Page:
Thursday, April 6, 2017

Early Telescopic Sight

I saw this once before, and fortunately found it again:
Mr. Owen Biddle is desired to procure a Rifle that will carry a half pound Ball, with a Telescope sight…. [Pennsylvania State, Colonial Records of Pennsylvania (Harrisburg, Penn.: 1852), 10:332]
Telescopic sight in 1775?  1/2 pound ball is 227 grams.  I'm told this is about a 1 1/4" bullet.  No, it's .66 caliber. V=4/3*pi*r^3 and lead is 11.3 g/cc.  r=0.66, so 1.32 caliber.

4 comments:

Rusty Miller said...

A 1/2 pound lead ball (a 2-bore) is more likely about 1.25" in diameter.

James Gibson said...

Agree, by the math its a 1.33 inch diameter. Clayton, you forgot that the equation for the volume of a sphere uses the radius. So you are correct that the bullet would be 0.66 in radius. Something about this however reminded me of passages in Hicks on Wall Guns. In 1847 two experimental wall guns were made at Springfield and Harper's Ferry. The important point in the Hicks reference is that the bullet was to be conical and weighed 3 ounces (actual gun bore being 0.75). So I would suspect your reference to a half pound ball in 1852, is actually a conical ball and not a true sphere. I find references to the standard Minie ball (0.58 bore) being 500 grains in weight or 1.14 ounces. In short I doubt you can compute the actual bore of this 1852 rifle based on the weight of the bullet. Its going to be large, but not 1.33 inches in diameter.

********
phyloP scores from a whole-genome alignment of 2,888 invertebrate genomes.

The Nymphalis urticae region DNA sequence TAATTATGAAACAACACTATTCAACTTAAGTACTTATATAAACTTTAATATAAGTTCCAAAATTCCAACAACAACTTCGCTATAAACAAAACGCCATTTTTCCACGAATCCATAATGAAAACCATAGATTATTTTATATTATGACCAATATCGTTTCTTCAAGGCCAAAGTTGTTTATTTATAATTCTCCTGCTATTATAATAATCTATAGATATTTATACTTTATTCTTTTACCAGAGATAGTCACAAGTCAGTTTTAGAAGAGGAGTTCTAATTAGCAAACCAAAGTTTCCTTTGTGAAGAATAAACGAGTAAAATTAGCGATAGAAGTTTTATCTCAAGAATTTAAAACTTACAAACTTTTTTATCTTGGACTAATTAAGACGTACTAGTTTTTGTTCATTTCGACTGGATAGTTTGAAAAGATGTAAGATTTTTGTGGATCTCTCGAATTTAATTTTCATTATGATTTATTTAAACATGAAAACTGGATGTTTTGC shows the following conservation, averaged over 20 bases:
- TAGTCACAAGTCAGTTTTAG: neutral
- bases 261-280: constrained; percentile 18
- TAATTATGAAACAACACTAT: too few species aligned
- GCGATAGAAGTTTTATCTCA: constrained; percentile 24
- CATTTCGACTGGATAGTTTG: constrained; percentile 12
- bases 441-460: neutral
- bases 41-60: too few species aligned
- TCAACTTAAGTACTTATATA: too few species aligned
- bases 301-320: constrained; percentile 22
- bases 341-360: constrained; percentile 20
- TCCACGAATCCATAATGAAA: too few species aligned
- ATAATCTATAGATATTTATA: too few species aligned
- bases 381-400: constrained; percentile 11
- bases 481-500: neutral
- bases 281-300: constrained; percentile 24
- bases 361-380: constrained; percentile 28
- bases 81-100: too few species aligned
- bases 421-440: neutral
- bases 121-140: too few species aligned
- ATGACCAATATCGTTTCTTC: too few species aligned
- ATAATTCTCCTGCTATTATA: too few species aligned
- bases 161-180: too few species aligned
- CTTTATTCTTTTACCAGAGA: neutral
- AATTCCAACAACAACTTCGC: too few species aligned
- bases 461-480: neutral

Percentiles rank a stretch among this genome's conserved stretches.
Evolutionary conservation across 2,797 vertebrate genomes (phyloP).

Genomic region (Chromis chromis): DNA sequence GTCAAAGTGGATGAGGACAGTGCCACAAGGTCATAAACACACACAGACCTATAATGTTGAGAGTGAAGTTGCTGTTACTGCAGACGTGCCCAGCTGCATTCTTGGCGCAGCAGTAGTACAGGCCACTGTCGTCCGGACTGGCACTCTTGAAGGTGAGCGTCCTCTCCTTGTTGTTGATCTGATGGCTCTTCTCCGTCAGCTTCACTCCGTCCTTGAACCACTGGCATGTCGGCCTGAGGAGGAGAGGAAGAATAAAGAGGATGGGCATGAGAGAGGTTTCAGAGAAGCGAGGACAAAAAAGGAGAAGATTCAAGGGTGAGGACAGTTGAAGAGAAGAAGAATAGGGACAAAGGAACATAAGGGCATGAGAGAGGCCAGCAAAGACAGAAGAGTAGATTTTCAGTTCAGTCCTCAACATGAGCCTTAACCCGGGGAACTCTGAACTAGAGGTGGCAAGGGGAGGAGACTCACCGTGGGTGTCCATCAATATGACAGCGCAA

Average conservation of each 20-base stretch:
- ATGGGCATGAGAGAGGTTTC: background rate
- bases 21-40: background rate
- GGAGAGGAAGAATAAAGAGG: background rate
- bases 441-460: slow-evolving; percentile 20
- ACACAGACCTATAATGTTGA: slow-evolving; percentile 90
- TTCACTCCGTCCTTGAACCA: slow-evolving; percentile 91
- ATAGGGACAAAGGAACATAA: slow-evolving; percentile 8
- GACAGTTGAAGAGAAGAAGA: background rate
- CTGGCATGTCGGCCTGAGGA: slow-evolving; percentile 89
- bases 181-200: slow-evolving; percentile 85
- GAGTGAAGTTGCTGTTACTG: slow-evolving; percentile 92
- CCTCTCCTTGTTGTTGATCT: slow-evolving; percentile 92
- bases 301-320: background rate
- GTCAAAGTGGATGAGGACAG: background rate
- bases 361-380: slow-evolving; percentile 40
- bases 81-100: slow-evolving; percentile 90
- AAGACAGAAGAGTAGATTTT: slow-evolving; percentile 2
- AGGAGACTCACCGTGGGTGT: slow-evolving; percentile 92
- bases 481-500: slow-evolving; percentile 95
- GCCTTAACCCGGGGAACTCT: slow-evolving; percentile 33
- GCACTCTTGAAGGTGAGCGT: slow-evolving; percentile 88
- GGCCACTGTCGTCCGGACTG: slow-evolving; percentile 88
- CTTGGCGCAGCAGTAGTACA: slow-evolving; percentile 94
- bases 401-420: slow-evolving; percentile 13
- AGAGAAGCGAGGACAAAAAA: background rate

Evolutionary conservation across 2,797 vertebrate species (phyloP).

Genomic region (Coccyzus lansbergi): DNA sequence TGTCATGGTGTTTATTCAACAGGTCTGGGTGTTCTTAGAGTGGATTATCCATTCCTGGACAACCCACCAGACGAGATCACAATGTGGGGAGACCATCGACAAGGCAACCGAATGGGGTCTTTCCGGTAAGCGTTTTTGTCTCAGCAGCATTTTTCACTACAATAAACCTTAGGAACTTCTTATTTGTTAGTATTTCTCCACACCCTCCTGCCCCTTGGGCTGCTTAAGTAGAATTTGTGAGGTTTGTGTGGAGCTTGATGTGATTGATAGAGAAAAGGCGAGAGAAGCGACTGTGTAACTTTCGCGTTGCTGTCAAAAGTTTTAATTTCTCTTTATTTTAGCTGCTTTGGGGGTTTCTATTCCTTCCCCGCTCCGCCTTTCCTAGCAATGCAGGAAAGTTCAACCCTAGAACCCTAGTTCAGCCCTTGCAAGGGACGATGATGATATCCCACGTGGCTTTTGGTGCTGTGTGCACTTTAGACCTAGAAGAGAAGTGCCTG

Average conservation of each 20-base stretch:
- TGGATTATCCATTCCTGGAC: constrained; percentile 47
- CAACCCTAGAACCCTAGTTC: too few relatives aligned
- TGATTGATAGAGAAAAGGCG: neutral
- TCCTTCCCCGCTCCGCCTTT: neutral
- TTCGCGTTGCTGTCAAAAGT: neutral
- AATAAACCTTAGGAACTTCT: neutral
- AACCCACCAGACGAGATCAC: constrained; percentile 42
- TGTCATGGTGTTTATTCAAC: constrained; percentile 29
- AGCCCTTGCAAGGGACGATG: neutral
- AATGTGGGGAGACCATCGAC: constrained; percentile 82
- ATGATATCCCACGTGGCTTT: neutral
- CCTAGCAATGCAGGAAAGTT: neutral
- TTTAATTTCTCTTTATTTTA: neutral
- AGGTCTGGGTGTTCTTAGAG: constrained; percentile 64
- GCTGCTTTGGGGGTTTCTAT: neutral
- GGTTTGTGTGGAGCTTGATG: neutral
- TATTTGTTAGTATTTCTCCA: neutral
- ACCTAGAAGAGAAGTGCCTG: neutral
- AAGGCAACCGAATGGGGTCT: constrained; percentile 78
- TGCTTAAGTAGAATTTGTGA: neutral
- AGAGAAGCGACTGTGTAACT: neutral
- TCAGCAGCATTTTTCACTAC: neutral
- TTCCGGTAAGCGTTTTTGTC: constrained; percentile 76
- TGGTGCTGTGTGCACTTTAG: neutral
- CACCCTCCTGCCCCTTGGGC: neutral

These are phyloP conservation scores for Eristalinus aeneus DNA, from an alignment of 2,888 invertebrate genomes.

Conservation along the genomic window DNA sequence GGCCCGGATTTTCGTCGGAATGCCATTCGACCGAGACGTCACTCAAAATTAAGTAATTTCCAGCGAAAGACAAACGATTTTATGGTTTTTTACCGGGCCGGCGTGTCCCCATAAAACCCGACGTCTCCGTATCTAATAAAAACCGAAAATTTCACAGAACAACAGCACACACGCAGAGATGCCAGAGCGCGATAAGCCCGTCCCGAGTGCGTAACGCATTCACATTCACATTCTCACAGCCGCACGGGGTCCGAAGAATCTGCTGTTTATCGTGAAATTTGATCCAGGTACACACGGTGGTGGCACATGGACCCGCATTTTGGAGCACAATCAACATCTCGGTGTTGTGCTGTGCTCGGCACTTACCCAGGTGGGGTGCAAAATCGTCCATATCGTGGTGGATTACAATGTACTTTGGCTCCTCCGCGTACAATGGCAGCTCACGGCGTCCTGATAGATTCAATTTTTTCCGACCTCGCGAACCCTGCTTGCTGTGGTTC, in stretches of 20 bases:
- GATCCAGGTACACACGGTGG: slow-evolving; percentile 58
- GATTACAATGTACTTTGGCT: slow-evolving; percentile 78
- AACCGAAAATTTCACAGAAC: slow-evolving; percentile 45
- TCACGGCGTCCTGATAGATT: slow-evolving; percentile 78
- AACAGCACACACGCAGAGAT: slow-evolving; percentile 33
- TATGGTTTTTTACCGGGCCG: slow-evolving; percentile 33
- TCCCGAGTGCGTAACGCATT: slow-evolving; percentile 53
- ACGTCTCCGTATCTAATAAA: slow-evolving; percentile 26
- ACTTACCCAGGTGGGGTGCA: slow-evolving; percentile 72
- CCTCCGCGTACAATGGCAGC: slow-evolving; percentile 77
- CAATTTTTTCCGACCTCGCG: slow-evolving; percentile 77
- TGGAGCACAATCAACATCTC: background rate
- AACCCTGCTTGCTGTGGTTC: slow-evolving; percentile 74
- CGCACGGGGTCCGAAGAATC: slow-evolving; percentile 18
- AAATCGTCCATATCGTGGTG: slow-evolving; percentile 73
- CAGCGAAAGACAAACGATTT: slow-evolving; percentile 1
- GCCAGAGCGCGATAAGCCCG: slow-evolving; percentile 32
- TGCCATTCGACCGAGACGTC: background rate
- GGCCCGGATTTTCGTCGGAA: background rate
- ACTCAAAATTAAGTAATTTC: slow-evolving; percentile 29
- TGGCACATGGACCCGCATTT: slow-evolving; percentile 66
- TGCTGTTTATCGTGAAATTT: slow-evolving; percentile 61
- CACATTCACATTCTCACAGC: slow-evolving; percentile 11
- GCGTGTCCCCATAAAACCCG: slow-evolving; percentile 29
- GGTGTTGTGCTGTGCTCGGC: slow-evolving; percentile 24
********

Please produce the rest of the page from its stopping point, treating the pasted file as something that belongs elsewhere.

ErolB1 said...

The radius of a 1/2 lb lead ball is ~0.66 inches. The diameter, of course, would be twice that.

dittybopper said...

Yeah, it's definitely *NOT* .66 caliber. I shoot a .62 caliber and the balls weigh about 360 grains (7000 grains in a pound). That's about a 20 gauge. Even a 12 gauge (up near .75 caliber) would mean there are 12 balls per pound of dead soft lead that would fit. A half-pound ball means 2 bore, and 2 bore is about......

1.67 / cube root(2) = ~1.16 inches in diameter.

Checking to make sure that's right for a 20 gauge:

1.67 / cube root(20) = 0.615, which rounds up to 0.62".